• Sales Counters
  • Carpets and Rugs
  • Stair Handrails
  • Elevator Cars
  • Playground Equipment
  • Fitness Equipment

Specialized Products

The CDC recommends usage of a labeled hospital-grade disinfectant with claims against similar pathogens to the coronavirus. Multiple products in the SERVPRO product line carry the EPA-approved emerging pathogens claims. While there is currently no product tested against this particular strain of the coronavirus, we are following all guidelines as provided by the CDC and local authorities.

Call Today for a Proactive Cleaning

If your home or business needs deep cleaning services, call the experts today –SERVPRO Of Wayne County at 919-751-5353

Is your office energy efficient?

9/18/2020 (Permalink)

  1. Purchase energy-efficient office equipment. Before you buy or lease office electronics, check to see if they are ENERGYSTAR-rated. An ENERGYSTAR-rated appliance has been evaluated and deemed energy-efficient, which can save you money and help you manage your small business energy costs, especially in the long run.

  2. Reduce Peak Demand. One of the best ways to save electricity in an office is to reduce your peak demand. The phrase “peak demand” refers to the hours in a day when energy usage is at its highest. Peak demand times are typically normal office hours (9 a.m. to 5 p.m.). You can reduce your demand during this time by staggering work hours / start times, running heavy equipment and factory equipment during the evening and early morning hours, and conserving energy throughout the day. 

  3. Program your thermostats. This is one of those office energy saving tips that is especially relevant for a 9-5 workplace. You don’t need to heat or cool a workplace after everyone has gone home for the night. Even if your team’s hours vary, using programmable or smart thermostats to manage the temperature during “off” hours can make a big difference.

  4. Turn off lights when not in use. It might seem like a no-brainer, but in a typical office, lights stay on in areas like break rooms, bathrooms, or conference rooms, even when those spaces aren’t being used. Sensor lights can help to keep the lights on when needed, but off when they’re not.

  5. Use energy-efficient light bulbs. It's one of the easiest and simplest energy saving ideas in the workplace: switch out your regular incandescent bulbs with energy-efficient bulbs such as CFL or LED. This will help you use a significantly less amount of electricity.

  6. Take advantage of natural sunlight. If you’re fortunate enough to have an office space where there’s abundant natural light, use it! On a sunny day, you might not need to turn on the lights at all in areas where windows can give all the illumination you need. While using passive solar heating might not seem like one of the ways to save energy at work, it really does help. The fewer kilowatt hours of energy you use, the less you have to pay.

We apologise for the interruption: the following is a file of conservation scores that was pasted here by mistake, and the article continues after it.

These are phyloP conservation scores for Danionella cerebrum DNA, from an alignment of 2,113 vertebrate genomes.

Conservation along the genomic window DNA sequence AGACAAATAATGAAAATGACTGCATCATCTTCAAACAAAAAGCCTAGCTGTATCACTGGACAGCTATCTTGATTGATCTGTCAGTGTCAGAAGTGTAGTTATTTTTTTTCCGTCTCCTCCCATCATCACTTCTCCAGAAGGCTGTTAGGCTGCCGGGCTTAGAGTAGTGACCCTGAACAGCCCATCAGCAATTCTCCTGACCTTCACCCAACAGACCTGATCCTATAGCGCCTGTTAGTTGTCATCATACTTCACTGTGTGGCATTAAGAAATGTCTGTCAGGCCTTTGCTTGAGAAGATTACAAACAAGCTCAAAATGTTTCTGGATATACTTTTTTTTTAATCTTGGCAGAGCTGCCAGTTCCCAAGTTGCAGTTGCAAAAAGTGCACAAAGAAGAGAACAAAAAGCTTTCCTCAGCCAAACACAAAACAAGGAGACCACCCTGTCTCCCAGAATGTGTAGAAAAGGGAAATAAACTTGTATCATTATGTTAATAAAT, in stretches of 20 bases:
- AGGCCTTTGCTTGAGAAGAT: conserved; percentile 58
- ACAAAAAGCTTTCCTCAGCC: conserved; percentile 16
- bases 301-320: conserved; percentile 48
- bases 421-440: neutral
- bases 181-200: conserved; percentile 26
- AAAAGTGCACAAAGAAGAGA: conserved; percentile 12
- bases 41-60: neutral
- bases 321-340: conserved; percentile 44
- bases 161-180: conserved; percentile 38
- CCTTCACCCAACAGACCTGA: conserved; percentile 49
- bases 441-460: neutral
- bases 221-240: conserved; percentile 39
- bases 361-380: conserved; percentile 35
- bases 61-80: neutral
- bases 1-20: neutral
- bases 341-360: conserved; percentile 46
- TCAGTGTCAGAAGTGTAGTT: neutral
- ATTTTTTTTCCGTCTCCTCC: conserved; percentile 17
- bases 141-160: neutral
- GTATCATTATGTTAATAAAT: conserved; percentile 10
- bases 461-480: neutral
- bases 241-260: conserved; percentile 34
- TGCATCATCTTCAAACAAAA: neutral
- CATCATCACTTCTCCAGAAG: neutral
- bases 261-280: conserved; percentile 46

7. Start running fans. You can reduce your energy usage in the workplace simply and easily by running fans in offices, warehouses, showrooms and kitchens. Fans keep air flowing so your HVAC unit can run more efficiently.

  8. Power down computers and other office equipment at the end of the day. If computers are not being used through the hours when your staff aren’t working, have your team be in the habit of shutting them down before they leave. Turning off and unplugging as many devices as possible at the end of the day is a simple way to cut back. This includes energy efficient coffee makers, toasters, and similar appliances.

  9. Prevent “Phantom energy”. Phantom energy is the energy that is still being used by equipment that remains plugged in but not in use. A great office energy-saving tip is to have your computer peripherals (printers, monitors, etc.) connected to power strips (aka “surge protectors”) so that the flip of a single switch can shut down several devices at a time.

  10. Think outside your building. Are you in control of the landscaping around your business? If so, you have a great opportunity to create energy-savings for your small business with energy efficient landscaping. Strategically planting trees to block winds or provide shade on hot summer days can help reduce your heating and cooling costs. 

What is water damage restoration?

9/18/2020 (Permalink)

Water Damage Restoration

Water damage refers to the destructive processes that result when water intrudes into a building and its components. Examples of water damage include rotting wood, oxidation of metal (rust), microbial growth, and de-lamination of composite building materials. Once water seeps into building materials such as wood, dry wall, or masonry, a natural chemical reaction starts to occur, breaking down the integrity of the material. If left unaddressed, water damage can cause the stability of a structure to be compromised, making it unsafe for human occupancy. In addition, grey water, or water that contains significant chemical, biological, or physical elements, may quickly become hazardous to human exposure as microbes and other contaminants begin to grow to dangerous levels when water has been standing in excess of 48-72 hours. Many highly contagious illnesses are connected to water damage including skin infections, hepatitis A, salmonella, eye infections, respiratory infections, and Weil’s disease, as well as liver, blood, and kidney issues.

Water Damage Restoration Solutions